Note that this doesn’t happen on a conscious level, but on a subconscious level, where your body takes notice of what is dangerous and what isn’t.
So when we distract ourselves from talking to strangers by checking your phone, our subconscious will note “talking to strangers” as something that is dangerous and needs to be avoided.
So the next time we’re about to talk to strangers, our anxiety response spikes up — even more than it did before — making us feel more scared and more nervous.
Avoiding anxiety reinforces the belief that social situations are inherently dangerous and need to be avoided.
Avoiding Anxiety Restricts Our Lives
While we’re busy trying to avoid the feeling of anxiety, we begin to restrict our life more and more.
You stop going to parties so you don’t have to talk people you don’t know (like in the story I shared earlier). You stop going on lunch breaks with everyone else to avoid making small talk. You stop answering your phone in public because it makes you uncomfortable talking in front of others. And you stop going to networking events because you don’t want to get rejected.
With every turned down invitation, you restrict your life a little bit more.
By trying to avoid the ‘danger’ of social interactions, we miss the real problem, which is the danger of a life unlived.
When you try to avoid anxiety at all costs, you miss out on all the things that make life meaningful and worth living.
Which leads us to the core idea of this article:
Social Anxiety is never the problem, but trying to avoid social anxiety is.
I stress this because it’s so important and yet so easy to miss.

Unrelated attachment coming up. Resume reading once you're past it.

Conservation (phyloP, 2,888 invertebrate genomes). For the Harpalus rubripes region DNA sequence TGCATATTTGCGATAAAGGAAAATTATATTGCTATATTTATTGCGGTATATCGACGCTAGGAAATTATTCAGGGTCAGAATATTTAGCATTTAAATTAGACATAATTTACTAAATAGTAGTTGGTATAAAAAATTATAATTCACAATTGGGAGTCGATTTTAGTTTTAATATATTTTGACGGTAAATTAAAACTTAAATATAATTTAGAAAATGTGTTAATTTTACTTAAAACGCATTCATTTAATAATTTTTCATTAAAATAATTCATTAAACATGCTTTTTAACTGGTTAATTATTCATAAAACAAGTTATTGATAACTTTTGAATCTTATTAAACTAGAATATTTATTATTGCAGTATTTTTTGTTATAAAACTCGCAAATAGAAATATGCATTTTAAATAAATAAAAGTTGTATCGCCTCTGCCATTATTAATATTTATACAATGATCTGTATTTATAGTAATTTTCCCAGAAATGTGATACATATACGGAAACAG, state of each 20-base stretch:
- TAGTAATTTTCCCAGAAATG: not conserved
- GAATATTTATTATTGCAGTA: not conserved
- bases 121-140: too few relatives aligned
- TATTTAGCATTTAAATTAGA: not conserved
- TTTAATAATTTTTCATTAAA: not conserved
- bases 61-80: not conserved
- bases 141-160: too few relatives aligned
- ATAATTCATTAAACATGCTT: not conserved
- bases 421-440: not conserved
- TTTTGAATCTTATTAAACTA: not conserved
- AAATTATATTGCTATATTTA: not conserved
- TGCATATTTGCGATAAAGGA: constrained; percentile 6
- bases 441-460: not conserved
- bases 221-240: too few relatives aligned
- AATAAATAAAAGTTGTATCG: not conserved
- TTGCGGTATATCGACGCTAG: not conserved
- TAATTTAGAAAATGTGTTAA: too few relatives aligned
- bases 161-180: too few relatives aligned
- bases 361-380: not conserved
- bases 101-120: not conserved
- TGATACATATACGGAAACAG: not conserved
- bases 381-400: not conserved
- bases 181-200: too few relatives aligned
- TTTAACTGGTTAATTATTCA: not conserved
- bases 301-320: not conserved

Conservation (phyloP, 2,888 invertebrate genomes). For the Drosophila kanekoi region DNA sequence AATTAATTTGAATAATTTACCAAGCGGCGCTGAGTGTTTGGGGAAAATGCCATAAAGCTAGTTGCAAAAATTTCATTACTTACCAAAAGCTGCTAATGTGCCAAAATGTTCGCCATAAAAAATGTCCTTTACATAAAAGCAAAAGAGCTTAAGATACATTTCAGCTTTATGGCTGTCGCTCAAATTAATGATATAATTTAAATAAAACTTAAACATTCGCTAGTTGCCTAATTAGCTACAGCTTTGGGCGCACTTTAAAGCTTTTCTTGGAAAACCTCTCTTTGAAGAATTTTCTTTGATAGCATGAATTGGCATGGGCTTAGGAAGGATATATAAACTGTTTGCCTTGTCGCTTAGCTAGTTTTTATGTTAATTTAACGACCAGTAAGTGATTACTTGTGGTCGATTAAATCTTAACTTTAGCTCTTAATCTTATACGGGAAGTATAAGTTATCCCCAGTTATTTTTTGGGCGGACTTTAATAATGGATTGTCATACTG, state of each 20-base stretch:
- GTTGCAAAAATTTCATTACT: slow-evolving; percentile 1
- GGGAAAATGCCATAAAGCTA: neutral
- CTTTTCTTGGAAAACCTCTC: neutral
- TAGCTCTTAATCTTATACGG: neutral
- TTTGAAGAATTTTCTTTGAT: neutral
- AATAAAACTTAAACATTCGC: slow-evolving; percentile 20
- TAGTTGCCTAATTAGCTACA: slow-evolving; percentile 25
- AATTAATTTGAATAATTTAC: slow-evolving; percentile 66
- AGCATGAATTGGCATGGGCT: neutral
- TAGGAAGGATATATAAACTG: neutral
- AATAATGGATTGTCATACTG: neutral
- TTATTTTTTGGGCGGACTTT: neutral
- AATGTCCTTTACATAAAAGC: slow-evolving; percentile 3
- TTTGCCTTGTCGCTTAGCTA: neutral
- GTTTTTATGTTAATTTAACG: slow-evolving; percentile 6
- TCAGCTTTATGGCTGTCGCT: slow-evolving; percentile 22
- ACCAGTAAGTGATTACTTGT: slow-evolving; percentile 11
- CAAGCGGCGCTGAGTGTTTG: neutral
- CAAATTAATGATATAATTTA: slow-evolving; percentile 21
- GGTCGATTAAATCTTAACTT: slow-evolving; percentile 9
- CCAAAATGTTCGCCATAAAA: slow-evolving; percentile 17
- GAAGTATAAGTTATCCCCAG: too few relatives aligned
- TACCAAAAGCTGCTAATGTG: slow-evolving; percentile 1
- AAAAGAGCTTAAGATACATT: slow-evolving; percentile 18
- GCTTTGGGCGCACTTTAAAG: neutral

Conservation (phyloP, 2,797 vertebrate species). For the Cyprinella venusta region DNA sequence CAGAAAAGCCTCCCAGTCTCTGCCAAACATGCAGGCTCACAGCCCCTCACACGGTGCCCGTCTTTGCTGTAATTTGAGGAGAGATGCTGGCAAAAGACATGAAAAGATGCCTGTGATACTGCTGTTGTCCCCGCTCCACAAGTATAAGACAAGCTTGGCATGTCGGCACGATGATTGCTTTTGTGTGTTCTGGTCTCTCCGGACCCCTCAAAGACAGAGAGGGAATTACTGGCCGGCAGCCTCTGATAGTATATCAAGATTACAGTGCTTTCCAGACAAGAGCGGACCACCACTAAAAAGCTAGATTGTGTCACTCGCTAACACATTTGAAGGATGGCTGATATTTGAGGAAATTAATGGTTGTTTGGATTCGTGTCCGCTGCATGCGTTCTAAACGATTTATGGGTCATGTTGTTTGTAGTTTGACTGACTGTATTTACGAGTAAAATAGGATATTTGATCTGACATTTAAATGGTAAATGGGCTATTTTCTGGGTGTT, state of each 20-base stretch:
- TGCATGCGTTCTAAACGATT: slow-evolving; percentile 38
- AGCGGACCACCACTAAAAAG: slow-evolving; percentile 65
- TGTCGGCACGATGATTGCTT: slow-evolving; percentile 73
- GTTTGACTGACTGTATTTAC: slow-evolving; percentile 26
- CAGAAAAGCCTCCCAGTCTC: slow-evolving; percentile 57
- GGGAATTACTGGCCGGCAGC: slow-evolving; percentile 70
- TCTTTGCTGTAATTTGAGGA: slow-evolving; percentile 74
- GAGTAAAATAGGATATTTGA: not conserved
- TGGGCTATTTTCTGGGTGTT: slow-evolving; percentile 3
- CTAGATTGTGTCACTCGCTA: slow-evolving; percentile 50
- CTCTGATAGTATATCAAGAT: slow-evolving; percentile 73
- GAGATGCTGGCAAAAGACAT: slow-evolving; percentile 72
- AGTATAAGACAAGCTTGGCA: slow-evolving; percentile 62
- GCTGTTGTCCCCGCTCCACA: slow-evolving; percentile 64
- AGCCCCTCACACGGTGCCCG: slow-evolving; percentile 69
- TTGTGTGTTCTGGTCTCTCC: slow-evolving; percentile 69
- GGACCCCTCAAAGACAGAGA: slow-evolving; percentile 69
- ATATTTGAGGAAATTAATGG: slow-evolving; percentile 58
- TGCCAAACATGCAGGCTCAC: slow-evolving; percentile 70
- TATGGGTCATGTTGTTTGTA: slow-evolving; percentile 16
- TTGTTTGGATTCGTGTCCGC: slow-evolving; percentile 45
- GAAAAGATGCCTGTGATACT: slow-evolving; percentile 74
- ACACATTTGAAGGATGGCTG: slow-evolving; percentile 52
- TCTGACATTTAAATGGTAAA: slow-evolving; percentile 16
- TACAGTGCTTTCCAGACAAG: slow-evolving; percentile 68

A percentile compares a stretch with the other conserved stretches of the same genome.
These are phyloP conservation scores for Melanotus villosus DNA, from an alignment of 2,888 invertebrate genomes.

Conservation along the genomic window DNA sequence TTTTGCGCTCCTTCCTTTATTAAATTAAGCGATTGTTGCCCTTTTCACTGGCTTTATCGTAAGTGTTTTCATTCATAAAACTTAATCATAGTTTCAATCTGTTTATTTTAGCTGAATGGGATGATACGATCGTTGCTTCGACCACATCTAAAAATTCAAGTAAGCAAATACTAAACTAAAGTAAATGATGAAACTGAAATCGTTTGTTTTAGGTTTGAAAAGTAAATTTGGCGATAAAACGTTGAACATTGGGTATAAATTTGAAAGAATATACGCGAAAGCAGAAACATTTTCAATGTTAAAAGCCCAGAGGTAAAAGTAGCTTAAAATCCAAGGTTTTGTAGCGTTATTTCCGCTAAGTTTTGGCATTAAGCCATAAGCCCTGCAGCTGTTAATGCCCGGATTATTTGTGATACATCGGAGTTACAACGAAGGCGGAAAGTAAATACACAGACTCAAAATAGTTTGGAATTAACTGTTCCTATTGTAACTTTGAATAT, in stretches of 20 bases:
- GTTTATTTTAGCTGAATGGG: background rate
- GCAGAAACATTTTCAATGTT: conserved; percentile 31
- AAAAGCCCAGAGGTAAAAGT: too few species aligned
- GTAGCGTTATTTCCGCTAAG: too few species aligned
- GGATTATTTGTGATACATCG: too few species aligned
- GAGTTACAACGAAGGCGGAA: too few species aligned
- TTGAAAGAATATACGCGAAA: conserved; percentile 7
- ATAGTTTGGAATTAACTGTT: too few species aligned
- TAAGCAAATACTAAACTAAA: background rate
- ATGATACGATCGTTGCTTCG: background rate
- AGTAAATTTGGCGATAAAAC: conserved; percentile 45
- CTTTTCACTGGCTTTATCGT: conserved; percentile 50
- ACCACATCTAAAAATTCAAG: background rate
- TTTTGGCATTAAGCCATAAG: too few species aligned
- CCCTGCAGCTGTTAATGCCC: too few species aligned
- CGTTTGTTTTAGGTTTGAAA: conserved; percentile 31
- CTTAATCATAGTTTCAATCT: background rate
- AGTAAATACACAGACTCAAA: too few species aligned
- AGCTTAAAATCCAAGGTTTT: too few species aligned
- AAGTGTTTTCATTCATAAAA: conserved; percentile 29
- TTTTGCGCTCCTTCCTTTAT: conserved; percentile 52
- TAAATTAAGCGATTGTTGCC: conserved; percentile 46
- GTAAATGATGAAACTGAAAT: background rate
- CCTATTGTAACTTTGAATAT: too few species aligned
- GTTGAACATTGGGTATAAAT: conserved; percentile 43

When you try to cure social anxiety by avoiding it, you’ll a) become more socially anxious in the future, and b) restrict your life more and more until it becomes not worth living anymore.
Anxiety is not the problem. Avoidance of anxiety is.
This means if your number one priority is to get rid of social anxiety, it won’t be long until this attempt turns into a problem itself.
Instead, here’s what you can do about it.
The Three Steps to Dealing with Social Anxiety
At this point we established that trying to avoid or get rid of the feeling of social anxiety usually backfires. It leads to more social anxiety in the long run and you end up restricting your life and ridding it of all meaning and fun.
So here are three steps (backed up by decades of studies) that actually work:
Step 1: Accept Your Anxiety
Social anxiety is not the enemy. It’s a feeling. A primal “warning” signal from your body to keep you from danger. Problem is, it was designed to keep you safe from wild animals and falling rocks, not strangers and pretty girls.
So when you notice anxiety coming up, together with all the negative thoughts, feelings, and sensations, sit with it. Don’t push it away, or change it in any way. Instead, let it be there, and really experience what it’s like to feel the fear.
Observe it like a curious scientist, without putting any judgment on it. You don’t have to like the fear, but you can learn to accept and embrace it as it is.
Notice where in your body you can feel it the most. What happens when you take a deep breath? When you hold eye contact with a stranger, does the fear get stronger? Stand up straight and lift your head up. What happens then?
Don’t try to change what you feel. Simply notice what happens. Instead of pushing the anxiety away, observe what’s going on. This trains your mind that anxiety in social situations is not something that needs to be avoided and you learn how to handle social anxiety naturally.